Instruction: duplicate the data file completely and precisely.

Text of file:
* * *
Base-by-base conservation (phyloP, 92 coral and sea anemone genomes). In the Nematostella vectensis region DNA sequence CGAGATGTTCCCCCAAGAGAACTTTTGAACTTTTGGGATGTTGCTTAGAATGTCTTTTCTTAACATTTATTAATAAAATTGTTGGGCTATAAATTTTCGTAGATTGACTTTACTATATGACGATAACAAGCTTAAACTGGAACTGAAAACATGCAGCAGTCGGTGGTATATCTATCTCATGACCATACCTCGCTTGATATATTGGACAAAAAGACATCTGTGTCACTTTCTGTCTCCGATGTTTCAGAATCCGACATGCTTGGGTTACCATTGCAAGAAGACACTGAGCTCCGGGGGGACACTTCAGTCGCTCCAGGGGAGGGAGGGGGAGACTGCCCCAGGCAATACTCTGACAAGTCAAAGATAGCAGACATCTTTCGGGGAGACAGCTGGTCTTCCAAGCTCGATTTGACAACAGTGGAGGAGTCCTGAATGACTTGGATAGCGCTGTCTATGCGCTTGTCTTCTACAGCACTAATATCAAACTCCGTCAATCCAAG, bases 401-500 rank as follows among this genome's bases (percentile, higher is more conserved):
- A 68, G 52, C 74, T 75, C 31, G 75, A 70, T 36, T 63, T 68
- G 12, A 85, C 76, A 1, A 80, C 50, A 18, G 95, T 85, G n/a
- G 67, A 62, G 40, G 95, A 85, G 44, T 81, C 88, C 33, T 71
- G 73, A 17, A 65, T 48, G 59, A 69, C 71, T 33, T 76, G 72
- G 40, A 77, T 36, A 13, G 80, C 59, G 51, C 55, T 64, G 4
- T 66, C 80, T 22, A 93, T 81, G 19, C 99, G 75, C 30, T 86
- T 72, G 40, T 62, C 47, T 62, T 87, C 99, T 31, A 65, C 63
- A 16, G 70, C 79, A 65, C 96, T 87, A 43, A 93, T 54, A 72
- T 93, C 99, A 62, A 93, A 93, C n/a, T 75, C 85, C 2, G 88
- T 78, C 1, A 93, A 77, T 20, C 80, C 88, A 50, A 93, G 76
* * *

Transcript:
Base-by-base conservation (phyloP, 92 coral and sea anemone genomes). In the Nematostella vectensis region DNA sequence CGAGATGTTCCCCCAAGAGAACTTTTGAACTTTTGGGATGTTGCTTAGAATGTCTTTTCTTAACATTTATTAATAAAATTGTTGGGCTATAAATTTTCGTAGATTGACTTTACTATATGACGATAACAAGCTTAAACTGGAACTGAAAACATGCAGCAGTCGGTGGTATATCTATCTCATGACCATACCTCGCTTGATATATTGGACAAAAAGACATCTGTGTCACTTTCTGTCTCCGATGTTTCAGAATCCGACATGCTTGGGTTACCATTGCAAGAAGACACTGAGCTCCGGGGGGACACTTCAGTCGCTCCAGGGGAGGGAGGGGGAGACTGCCCCAGGCAATACTCTGACAAGTCAAAGATAGCAGACATCTTTCGGGGAGACAGCTGGTCTTCCAAGCTCGATTTGACAACAGTGGAGGAGTCCTGAATGACTTGGATAGCGCTGTCTATGCGCTTGTCTTCTACAGCACTAATATCAAACTCCGTCAATCCAAG, bases 401-500 rank as follows among this genome's bases (percentile, higher is more conserved):
- A 68, G 52, C 74, T 75, C 31, G 75, A 70, T 36, T 63, T 68
- G 12, A 85, C 76, A 1, A 80, C 50, A 18, G 95, T 85, G n/a
- G 67, A 62, G 40, G 95, A 85, G 44, T 81, C 88, C 33, T 71
- G 73, A 17, A 65, T 48, G 59, A 69, C 71, T 33, T 76, G 72
- G 40, A 77, T 36, A 13, G 80, C 59, G 51, C 55, T 64, G 4
- T 66, C 80, T 22, A 93, T 81, G 19, C 99, G 75, C 30, T 86
- T 72, G 40, T 62, C 47, T 62, T 87, C 99, T 31, A 65, C 63
- A 16, G 70, C 79, A 65, C 96, T 87, A 43, A 93, T 54, A 72
- T 93, C 99, A 62, A 93, A 93, C n/a, T 75, C 85, C 2, G 88
- T 78, C 1, A 93, A 77, T 20, C 80, C 88, A 50, A 93, G 76